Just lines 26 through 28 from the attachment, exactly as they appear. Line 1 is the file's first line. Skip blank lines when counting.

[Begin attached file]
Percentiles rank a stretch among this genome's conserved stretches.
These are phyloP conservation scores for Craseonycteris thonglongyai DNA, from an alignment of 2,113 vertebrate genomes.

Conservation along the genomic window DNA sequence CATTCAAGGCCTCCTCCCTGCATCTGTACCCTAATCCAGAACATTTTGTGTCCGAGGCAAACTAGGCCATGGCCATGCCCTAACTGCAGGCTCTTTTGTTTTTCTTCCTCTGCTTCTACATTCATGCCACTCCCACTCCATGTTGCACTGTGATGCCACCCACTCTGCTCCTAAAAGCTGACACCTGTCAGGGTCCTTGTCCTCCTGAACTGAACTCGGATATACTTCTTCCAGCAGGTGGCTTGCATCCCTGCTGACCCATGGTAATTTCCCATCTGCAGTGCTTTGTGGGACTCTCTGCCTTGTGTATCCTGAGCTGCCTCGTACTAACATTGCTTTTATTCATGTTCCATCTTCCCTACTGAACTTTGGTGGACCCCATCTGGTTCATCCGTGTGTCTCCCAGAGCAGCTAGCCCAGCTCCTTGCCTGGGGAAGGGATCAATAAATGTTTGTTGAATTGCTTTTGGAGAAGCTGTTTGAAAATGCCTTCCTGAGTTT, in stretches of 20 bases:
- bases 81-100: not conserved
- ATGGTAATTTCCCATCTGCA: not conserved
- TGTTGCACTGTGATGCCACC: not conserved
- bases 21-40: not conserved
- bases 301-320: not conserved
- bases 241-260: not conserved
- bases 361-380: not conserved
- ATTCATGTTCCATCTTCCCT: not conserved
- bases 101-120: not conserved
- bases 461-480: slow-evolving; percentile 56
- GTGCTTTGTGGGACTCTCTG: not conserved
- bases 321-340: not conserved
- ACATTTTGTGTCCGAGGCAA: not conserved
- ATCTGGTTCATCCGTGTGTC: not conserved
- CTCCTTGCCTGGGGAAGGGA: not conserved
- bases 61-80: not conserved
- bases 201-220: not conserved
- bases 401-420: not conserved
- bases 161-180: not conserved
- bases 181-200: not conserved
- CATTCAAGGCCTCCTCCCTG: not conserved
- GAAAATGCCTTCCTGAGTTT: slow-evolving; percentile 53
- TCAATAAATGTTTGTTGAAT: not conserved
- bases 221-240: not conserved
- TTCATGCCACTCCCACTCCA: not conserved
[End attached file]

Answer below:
- TCAATAAATGTTTGTTGAAT: not conserved
- bases 221-240: not conserved
- TTCATGCCACTCCCACTCCA: not conserved